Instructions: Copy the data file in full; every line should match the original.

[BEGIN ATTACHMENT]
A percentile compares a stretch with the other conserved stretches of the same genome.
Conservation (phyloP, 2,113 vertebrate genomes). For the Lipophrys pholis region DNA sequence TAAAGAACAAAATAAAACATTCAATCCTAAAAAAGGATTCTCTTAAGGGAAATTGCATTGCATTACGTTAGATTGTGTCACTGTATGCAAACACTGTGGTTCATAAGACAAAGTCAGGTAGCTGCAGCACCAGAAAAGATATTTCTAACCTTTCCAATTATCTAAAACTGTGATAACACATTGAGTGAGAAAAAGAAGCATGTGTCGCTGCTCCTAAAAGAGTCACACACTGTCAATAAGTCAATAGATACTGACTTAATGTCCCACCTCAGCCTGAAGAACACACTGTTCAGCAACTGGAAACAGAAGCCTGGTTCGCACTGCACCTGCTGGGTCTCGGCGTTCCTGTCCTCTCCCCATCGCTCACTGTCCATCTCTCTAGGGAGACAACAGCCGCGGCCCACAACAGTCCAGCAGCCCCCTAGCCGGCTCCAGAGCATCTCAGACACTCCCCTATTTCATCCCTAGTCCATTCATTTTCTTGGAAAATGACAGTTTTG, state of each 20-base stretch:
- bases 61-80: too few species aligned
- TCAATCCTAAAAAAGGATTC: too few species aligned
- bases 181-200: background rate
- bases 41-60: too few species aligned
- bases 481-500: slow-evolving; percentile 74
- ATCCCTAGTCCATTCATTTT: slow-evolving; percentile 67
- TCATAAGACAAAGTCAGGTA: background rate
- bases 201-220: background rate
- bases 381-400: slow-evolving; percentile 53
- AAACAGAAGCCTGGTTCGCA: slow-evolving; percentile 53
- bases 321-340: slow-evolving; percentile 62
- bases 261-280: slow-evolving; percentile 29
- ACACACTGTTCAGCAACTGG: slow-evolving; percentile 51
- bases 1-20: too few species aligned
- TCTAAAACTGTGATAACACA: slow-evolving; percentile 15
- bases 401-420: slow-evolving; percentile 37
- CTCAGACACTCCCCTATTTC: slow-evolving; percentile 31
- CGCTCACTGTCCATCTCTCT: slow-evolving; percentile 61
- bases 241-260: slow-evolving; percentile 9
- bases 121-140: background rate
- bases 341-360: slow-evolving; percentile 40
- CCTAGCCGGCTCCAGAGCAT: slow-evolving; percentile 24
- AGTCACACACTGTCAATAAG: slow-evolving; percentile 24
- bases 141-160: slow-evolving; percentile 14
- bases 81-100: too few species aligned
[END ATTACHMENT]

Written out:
A percentile compares a stretch with the other conserved stretches of the same genome.
Conservation (phyloP, 2,113 vertebrate genomes). For the Lipophrys pholis region DNA sequence TAAAGAACAAAATAAAACATTCAATCCTAAAAAAGGATTCTCTTAAGGGAAATTGCATTGCATTACGTTAGATTGTGTCACTGTATGCAAACACTGTGGTTCATAAGACAAAGTCAGGTAGCTGCAGCACCAGAAAAGATATTTCTAACCTTTCCAATTATCTAAAACTGTGATAACACATTGAGTGAGAAAAAGAAGCATGTGTCGCTGCTCCTAAAAGAGTCACACACTGTCAATAAGTCAATAGATACTGACTTAATGTCCCACCTCAGCCTGAAGAACACACTGTTCAGCAACTGGAAACAGAAGCCTGGTTCGCACTGCACCTGCTGGGTCTCGGCGTTCCTGTCCTCTCCCCATCGCTCACTGTCCATCTCTCTAGGGAGACAACAGCCGCGGCCCACAACAGTCCAGCAGCCCCCTAGCCGGCTCCAGAGCATCTCAGACACTCCCCTATTTCATCCCTAGTCCATTCATTTTCTTGGAAAATGACAGTTTTG, state of each 20-base stretch:
- bases 61-80: too few species aligned
- TCAATCCTAAAAAAGGATTC: too few species aligned
- bases 181-200: background rate
- bases 41-60: too few species aligned
- bases 481-500: slow-evolving; percentile 74
- ATCCCTAGTCCATTCATTTT: slow-evolving; percentile 67
- TCATAAGACAAAGTCAGGTA: background rate
- bases 201-220: background rate
- bases 381-400: slow-evolving; percentile 53
- AAACAGAAGCCTGGTTCGCA: slow-evolving; percentile 53
- bases 321-340: slow-evolving; percentile 62
- bases 261-280: slow-evolving; percentile 29
- ACACACTGTTCAGCAACTGG: slow-evolving; percentile 51
- bases 1-20: too few species aligned
- TCTAAAACTGTGATAACACA: slow-evolving; percentile 15
- bases 401-420: slow-evolving; percentile 37
- CTCAGACACTCCCCTATTTC: slow-evolving; percentile 31
- CGCTCACTGTCCATCTCTCT: slow-evolving; percentile 61
- bases 241-260: slow-evolving; percentile 9
- bases 121-140: background rate
- bases 341-360: slow-evolving; percentile 40
- CCTAGCCGGCTCCAGAGCAT: slow-evolving; percentile 24
- AGTCACACACTGTCAATAAG: slow-evolving; percentile 24
- bases 141-160: slow-evolving; percentile 14
- bases 81-100: too few species aligned